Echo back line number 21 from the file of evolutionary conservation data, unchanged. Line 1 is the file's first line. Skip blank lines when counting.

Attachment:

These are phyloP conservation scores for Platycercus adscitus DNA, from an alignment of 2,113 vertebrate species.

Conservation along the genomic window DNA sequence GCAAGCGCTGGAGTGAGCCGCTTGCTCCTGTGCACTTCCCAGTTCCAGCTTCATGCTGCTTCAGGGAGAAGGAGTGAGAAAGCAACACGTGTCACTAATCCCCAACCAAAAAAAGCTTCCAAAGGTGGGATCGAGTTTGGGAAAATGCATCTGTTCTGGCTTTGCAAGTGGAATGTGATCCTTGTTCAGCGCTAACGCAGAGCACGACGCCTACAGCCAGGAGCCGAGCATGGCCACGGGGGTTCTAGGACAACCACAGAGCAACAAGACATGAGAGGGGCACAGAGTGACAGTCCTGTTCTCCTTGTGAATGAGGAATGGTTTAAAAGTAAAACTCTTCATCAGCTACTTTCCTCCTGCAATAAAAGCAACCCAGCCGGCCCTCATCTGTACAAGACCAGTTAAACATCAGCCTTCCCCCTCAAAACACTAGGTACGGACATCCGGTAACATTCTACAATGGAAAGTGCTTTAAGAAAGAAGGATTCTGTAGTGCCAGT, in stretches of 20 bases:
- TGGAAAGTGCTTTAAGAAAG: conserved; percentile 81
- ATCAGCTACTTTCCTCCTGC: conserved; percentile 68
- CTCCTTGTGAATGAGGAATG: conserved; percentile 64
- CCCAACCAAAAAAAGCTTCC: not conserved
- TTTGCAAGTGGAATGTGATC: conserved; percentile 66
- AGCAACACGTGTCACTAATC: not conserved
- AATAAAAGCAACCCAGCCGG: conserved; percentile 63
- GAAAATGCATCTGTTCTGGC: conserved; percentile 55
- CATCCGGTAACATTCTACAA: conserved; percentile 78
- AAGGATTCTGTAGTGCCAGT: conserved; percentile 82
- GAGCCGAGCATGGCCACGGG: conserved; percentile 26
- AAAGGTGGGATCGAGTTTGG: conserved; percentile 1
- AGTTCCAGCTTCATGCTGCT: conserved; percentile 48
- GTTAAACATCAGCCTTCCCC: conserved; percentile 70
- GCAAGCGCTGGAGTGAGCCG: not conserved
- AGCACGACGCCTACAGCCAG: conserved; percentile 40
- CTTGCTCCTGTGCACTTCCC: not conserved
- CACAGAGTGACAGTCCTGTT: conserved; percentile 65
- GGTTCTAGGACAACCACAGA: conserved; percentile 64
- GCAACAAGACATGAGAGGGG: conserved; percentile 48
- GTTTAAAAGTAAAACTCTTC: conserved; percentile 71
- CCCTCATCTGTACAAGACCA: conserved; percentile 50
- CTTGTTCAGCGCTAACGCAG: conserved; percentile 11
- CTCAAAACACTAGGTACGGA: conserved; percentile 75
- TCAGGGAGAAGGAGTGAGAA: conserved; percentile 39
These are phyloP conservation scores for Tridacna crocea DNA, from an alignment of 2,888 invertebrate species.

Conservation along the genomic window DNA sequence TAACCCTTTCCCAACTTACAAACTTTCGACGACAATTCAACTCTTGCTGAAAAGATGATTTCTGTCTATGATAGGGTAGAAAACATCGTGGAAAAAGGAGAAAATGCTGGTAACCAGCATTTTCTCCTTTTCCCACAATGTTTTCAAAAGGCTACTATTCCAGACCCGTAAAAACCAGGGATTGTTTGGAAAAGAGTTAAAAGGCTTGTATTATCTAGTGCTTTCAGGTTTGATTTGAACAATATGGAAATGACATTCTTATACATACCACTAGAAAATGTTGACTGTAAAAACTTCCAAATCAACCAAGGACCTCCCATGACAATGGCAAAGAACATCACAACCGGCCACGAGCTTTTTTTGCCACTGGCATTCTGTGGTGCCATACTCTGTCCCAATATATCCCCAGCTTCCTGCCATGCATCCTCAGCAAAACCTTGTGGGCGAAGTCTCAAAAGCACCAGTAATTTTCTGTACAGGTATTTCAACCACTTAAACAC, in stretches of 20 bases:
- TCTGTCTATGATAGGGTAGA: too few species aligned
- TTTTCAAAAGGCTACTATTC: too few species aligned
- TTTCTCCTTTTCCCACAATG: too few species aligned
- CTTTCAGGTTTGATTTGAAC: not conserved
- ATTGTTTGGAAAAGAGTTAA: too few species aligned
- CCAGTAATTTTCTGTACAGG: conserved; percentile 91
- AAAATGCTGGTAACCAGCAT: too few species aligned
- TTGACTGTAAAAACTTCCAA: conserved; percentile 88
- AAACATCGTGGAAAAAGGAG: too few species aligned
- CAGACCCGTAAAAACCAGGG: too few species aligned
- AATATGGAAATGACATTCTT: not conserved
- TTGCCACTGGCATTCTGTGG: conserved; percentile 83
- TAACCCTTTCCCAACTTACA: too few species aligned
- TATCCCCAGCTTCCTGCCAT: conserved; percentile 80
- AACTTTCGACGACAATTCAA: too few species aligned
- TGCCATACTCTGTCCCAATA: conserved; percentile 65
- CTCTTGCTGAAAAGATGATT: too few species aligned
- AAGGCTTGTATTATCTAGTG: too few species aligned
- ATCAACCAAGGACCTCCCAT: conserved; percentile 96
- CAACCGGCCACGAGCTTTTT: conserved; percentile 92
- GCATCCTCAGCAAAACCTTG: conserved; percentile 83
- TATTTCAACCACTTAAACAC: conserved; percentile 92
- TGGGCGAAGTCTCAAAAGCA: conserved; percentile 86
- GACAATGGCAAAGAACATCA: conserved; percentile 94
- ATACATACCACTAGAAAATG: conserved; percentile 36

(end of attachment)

- GGTTCTAGGACAACCACAGA: conserved; percentile 64